They are forging economic ties with the Muslim world at a time when interest in Islam is also growing.
Peter Ford/The christian science monitor
Mohammed Yussuf picks up a giant onion and smiles as he admires it. The vegetable on display at a trade fair here pleases him not only because of its proportions; the onion's main virtue in his eyes is that it is halal, acceptable on Muslim dining tables.
Mr. Yussuf, a Malaysian businessman, makes a tidy profit importing halal foods from this remote corner of northwestern China. He's the type of foreign trader this Muslim region hopes to attract more of, in its bid to grab a slice of the multibillion dollar global Islamic food business.
"One-third of our population is Hui," says Ma Yingqiu, this city's deputy mayor, referring to the Muslim ethnic minority who live in the Autonomous Region of Ningxia. "They have the same habits as people in Islamic countries. They are this region's competitive advantage."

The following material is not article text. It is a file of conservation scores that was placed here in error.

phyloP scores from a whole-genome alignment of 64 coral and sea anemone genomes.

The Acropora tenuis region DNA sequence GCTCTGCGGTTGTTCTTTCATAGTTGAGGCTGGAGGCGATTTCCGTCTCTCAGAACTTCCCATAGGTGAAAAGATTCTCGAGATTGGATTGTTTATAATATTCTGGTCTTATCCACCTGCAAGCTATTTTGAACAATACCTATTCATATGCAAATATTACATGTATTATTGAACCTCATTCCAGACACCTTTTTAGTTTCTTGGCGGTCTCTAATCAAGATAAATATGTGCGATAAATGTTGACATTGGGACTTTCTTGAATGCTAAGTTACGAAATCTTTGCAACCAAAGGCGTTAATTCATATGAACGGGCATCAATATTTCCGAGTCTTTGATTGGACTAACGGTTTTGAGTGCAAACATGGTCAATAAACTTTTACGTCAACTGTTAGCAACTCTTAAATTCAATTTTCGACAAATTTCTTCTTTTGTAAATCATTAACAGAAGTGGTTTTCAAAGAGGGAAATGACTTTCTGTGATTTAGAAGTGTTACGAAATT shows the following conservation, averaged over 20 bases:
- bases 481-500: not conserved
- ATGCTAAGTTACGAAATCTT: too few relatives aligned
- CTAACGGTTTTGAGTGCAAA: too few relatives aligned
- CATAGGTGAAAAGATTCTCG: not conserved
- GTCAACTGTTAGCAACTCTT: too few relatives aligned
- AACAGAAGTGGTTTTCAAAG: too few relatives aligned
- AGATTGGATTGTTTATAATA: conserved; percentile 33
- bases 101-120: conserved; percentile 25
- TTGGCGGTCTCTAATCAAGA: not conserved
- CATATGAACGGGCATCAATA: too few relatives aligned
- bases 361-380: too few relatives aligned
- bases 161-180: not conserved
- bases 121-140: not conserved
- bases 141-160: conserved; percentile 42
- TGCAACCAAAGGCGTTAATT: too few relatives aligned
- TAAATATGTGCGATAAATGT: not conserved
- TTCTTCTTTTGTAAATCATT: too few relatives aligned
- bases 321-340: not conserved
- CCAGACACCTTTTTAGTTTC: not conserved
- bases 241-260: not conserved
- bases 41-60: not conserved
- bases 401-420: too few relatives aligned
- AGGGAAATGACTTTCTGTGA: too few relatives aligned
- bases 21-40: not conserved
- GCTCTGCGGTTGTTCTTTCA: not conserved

As the local government strives to forge new economic ties with Middle Eastern and other Muslim nations, citizens of this impoverished part of China bordering the Gobi Desert are rediscovering Islam. Emerging from centuries of religious isolation, Ningxia Muslims are developing "an international sense of community," says Ma Ping, head of the Institute of the Hui and Islam here.
While that might once have unnerved the Chinese government, always uneasy about divided loyalties, Ningxia's desperate economic straits – it is the country's third poorest province – have prompted a rethink, says Professor Ma.
"Stability used to be the top priority here, but now it is development," he says. "What the government wants most is money."
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